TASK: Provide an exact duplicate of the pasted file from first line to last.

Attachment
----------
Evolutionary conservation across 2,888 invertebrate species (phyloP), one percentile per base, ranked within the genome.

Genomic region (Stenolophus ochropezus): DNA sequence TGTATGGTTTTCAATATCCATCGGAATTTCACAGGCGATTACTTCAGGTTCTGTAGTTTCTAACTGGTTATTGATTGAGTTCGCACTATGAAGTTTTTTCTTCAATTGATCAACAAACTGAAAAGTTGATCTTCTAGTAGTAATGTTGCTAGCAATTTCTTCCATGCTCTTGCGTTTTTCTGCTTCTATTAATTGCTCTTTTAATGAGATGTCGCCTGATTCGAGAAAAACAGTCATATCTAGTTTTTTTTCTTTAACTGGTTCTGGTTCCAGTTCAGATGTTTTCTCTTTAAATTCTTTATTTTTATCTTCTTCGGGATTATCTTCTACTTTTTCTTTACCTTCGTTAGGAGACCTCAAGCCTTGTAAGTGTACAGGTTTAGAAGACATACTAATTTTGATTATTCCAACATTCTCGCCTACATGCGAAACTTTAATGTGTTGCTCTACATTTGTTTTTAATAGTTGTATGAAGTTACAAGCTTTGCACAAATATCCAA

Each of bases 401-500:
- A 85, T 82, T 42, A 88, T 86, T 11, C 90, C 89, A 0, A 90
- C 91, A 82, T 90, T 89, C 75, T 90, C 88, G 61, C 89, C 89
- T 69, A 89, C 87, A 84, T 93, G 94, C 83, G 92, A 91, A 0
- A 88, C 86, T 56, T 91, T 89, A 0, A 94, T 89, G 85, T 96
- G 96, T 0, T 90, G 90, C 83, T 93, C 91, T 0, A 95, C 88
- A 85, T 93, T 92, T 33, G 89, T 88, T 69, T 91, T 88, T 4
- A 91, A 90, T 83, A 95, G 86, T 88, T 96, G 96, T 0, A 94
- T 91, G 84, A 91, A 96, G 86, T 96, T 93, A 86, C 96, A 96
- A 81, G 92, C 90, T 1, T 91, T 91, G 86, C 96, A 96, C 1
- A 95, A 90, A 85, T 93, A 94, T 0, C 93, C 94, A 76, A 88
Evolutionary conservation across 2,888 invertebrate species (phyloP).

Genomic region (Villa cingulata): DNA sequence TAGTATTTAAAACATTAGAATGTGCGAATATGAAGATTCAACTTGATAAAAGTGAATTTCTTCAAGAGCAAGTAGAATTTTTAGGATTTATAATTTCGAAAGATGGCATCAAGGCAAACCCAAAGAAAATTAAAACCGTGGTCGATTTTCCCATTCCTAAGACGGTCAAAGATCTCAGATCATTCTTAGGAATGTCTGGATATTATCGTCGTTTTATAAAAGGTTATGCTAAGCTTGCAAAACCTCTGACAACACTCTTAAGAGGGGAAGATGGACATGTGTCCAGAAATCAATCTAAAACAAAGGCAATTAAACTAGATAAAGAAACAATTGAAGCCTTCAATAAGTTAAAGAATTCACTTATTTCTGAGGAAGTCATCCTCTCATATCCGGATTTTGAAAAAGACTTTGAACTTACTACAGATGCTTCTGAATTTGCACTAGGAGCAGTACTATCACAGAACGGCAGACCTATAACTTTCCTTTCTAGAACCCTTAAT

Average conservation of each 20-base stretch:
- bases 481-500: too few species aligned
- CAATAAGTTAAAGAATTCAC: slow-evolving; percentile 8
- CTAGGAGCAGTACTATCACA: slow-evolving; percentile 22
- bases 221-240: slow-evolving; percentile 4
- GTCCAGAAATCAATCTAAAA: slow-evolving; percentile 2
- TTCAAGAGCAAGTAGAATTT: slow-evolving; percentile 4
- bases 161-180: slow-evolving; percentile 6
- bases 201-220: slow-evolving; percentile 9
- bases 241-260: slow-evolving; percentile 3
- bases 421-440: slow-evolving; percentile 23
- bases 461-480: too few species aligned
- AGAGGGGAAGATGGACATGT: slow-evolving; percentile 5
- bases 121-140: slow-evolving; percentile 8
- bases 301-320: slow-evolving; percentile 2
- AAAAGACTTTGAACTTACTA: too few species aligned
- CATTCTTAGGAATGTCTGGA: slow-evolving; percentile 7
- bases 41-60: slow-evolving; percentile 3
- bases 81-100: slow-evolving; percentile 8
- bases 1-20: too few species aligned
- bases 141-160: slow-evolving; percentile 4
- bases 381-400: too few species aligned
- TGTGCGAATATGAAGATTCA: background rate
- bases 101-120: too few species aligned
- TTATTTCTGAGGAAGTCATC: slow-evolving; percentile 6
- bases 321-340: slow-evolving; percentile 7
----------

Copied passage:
Evolutionary conservation across 2,888 invertebrate species (phyloP), one percentile per base, ranked within the genome.

Genomic region (Stenolophus ochropezus): DNA sequence TGTATGGTTTTCAATATCCATCGGAATTTCACAGGCGATTACTTCAGGTTCTGTAGTTTCTAACTGGTTATTGATTGAGTTCGCACTATGAAGTTTTTTCTTCAATTGATCAACAAACTGAAAAGTTGATCTTCTAGTAGTAATGTTGCTAGCAATTTCTTCCATGCTCTTGCGTTTTTCTGCTTCTATTAATTGCTCTTTTAATGAGATGTCGCCTGATTCGAGAAAAACAGTCATATCTAGTTTTTTTTCTTTAACTGGTTCTGGTTCCAGTTCAGATGTTTTCTCTTTAAATTCTTTATTTTTATCTTCTTCGGGATTATCTTCTACTTTTTCTTTACCTTCGTTAGGAGACCTCAAGCCTTGTAAGTGTACAGGTTTAGAAGACATACTAATTTTGATTATTCCAACATTCTCGCCTACATGCGAAACTTTAATGTGTTGCTCTACATTTGTTTTTAATAGTTGTATGAAGTTACAAGCTTTGCACAAATATCCAA

Each of bases 401-500:
- A 85, T 82, T 42, A 88, T 86, T 11, C 90, C 89, A 0, A 90
- C 91, A 82, T 90, T 89, C 75, T 90, C 88, G 61, C 89, C 89
- T 69, A 89, C 87, A 84, T 93, G 94, C 83, G 92, A 91, A 0
- A 88, C 86, T 56, T 91, T 89, A 0, A 94, T 89, G 85, T 96
- G 96, T 0, T 90, G 90, C 83, T 93, C 91, T 0, A 95, C 88
- A 85, T 93, T 92, T 33, G 89, T 88, T 69, T 91, T 88, T 4
- A 91, A 90, T 83, A 95, G 86, T 88, T 96, G 96, T 0, A 94
- T 91, G 84, A 91, A 96, G 86, T 96, T 93, A 86, C 96, A 96
- A 81, G 92, C 90, T 1, T 91, T 91, G 86, C 96, A 96, C 1
- A 95, A 90, A 85, T 93, A 94, T 0, C 93, C 94, A 76, A 88
Evolutionary conservation across 2,888 invertebrate species (phyloP).

Genomic region (Villa cingulata): DNA sequence TAGTATTTAAAACATTAGAATGTGCGAATATGAAGATTCAACTTGATAAAAGTGAATTTCTTCAAGAGCAAGTAGAATTTTTAGGATTTATAATTTCGAAAGATGGCATCAAGGCAAACCCAAAGAAAATTAAAACCGTGGTCGATTTTCCCATTCCTAAGACGGTCAAAGATCTCAGATCATTCTTAGGAATGTCTGGATATTATCGTCGTTTTATAAAAGGTTATGCTAAGCTTGCAAAACCTCTGACAACACTCTTAAGAGGGGAAGATGGACATGTGTCCAGAAATCAATCTAAAACAAAGGCAATTAAACTAGATAAAGAAACAATTGAAGCCTTCAATAAGTTAAAGAATTCACTTATTTCTGAGGAAGTCATCCTCTCATATCCGGATTTTGAAAAAGACTTTGAACTTACTACAGATGCTTCTGAATTTGCACTAGGAGCAGTACTATCACAGAACGGCAGACCTATAACTTTCCTTTCTAGAACCCTTAAT

Average conservation of each 20-base stretch:
- bases 481-500: too few species aligned
- CAATAAGTTAAAGAATTCAC: slow-evolving; percentile 8
- CTAGGAGCAGTACTATCACA: slow-evolving; percentile 22
- bases 221-240: slow-evolving; percentile 4
- GTCCAGAAATCAATCTAAAA: slow-evolving; percentile 2
- TTCAAGAGCAAGTAGAATTT: slow-evolving; percentile 4
- bases 161-180: slow-evolving; percentile 6
- bases 201-220: slow-evolving; percentile 9
- bases 241-260: slow-evolving; percentile 3
- bases 421-440: slow-evolving; percentile 23
- bases 461-480: too few species aligned
- AGAGGGGAAGATGGACATGT: slow-evolving; percentile 5
- bases 121-140: slow-evolving; percentile 8
- bases 301-320: slow-evolving; percentile 2
- AAAAGACTTTGAACTTACTA: too few species aligned
- CATTCTTAGGAATGTCTGGA: slow-evolving; percentile 7
- bases 41-60: slow-evolving; percentile 3
- bases 81-100: slow-evolving; percentile 8
- bases 1-20: too few species aligned
- bases 141-160: slow-evolving; percentile 4
- bases 381-400: too few species aligned
- TGTGCGAATATGAAGATTCA: background rate
- bases 101-120: too few species aligned
- TTATTTCTGAGGAAGTCATC: slow-evolving; percentile 6
- bases 321-340: slow-evolving; percentile 7